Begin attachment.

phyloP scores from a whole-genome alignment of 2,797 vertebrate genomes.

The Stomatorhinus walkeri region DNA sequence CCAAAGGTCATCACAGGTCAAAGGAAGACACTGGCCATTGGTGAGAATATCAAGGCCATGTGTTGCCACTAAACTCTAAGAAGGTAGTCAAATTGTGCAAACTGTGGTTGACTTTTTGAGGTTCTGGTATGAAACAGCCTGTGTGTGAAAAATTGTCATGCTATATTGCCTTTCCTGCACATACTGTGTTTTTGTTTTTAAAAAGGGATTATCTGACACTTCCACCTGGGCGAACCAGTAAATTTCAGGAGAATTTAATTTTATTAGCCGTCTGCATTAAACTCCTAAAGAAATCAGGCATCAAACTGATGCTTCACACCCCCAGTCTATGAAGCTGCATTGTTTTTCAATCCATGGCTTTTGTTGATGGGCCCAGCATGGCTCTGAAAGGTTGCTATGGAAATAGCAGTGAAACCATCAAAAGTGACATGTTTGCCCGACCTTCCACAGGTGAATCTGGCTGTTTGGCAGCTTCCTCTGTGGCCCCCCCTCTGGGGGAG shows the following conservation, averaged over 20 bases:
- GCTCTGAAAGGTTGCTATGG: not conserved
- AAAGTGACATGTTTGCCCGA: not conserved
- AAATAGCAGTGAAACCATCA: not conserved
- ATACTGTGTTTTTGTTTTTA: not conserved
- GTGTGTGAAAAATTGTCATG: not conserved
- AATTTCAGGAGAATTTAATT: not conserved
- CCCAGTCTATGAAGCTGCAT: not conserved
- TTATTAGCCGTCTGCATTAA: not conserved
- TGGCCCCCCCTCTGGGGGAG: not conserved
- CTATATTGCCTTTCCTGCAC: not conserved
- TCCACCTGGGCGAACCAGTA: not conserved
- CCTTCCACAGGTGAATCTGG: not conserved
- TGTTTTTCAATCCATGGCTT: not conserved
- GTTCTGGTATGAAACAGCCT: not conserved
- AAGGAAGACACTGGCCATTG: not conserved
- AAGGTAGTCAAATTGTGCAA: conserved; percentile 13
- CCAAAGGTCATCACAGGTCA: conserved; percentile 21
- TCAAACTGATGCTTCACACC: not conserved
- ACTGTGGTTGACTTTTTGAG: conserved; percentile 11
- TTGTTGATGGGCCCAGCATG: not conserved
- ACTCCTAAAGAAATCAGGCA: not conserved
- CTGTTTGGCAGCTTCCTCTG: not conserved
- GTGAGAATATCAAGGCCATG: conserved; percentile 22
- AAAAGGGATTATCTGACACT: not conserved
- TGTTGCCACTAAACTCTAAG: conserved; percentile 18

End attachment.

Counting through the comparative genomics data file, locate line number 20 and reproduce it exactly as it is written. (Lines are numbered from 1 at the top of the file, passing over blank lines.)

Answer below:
- TCAAACTGATGCTTCACACC: not conserved